Oil prices fell slightly Wednesday in Asia amid a surprise rise in U.S. weekly crude inventory ahead of the release of government data.
Benchmark crude for February delivery was down 10 cents to $78.77 a barrel at midday Singapore time in electronic trading on the New York Mercantile Exchange. The contract added 10 cents to settle at $78.87 on Tuesday.
Oil has gained for five straight days but traded lower early Wednesday after the American Petroleum Institute reported an increase of 1.725 million barrels in U.S. inventories last week, said Clarence Chu, a trader with Hudson Capital Energy in Singapore.
The rise contradicted market expectations of a drop of 2 million barrels and all eyes are now on the Energy Information Administration weekly data due to be released later Wednesday, he said. The more comprehensive EIA data last week showed crude stocks were down 4.9 million barrels.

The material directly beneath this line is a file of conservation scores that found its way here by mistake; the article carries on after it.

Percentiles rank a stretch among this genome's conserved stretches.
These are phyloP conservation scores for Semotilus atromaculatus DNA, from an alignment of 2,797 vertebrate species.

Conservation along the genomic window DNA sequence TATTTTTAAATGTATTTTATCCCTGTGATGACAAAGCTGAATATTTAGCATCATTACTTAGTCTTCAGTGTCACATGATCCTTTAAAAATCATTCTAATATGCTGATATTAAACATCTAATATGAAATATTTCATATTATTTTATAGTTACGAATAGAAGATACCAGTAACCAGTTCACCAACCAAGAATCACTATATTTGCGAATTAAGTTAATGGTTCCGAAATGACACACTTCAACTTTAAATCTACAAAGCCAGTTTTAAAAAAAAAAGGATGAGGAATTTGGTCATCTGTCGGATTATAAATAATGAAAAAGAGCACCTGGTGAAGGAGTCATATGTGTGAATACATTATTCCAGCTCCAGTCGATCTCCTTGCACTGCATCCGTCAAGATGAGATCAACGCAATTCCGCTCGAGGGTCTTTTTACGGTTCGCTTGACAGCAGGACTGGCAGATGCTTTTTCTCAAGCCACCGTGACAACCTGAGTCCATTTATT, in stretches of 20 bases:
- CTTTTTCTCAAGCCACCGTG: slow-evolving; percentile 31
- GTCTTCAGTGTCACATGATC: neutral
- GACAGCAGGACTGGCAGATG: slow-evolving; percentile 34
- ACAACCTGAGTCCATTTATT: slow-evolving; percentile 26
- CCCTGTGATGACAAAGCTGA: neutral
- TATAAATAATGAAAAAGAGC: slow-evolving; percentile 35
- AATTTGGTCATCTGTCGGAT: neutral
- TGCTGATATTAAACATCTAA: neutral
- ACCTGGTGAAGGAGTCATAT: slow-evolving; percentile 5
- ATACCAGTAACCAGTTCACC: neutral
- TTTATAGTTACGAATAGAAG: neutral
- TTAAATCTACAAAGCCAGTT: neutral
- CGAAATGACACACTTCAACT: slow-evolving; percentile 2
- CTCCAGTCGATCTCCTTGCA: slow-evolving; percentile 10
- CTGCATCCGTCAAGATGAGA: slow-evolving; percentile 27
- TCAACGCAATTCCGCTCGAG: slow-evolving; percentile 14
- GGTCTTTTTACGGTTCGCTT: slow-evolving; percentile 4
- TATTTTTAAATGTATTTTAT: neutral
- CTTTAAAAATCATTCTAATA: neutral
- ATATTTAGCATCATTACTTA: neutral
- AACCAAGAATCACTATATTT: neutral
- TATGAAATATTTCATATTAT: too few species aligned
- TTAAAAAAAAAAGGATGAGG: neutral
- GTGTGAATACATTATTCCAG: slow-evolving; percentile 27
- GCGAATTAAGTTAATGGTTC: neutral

“Oil prices are still holding. If the EIA numbers again show a reduction in stockpiles, prices will move up but there will be strong resistance at $80 a barrel,” Chu said. On the other hand, oil prices will slide if the EIA data show a build up in inventories, he added.
Futures contracts for oil, natural gas and heating oil have all become more expensive this month as snow storms blanketed parts of the U.S. and a sharp drop in supplies of crude and other fuels surprised traders.
New figures showed U.S. retail gas prices increased for the fourth straight day, the first time it’s done that since October, and a report Tuesday by MasterCard SpendingPulse said Americans bought more gas last week than they did a year ago, marking the fifth straight week that demand strengthened.
Despite the year-end rally, analysts have said that oil prices may fall next month as current levels were unsustainable.
In other Nymex trading in January contracts, heating oil rose 0.1 cent to $2.1038 gallon while gasoline added 0.24 cent to $2.013 a gallon.
In London, Brent crude for February delivery fell 4 cents to $77.60 a barrel on the ICE Futures exchange.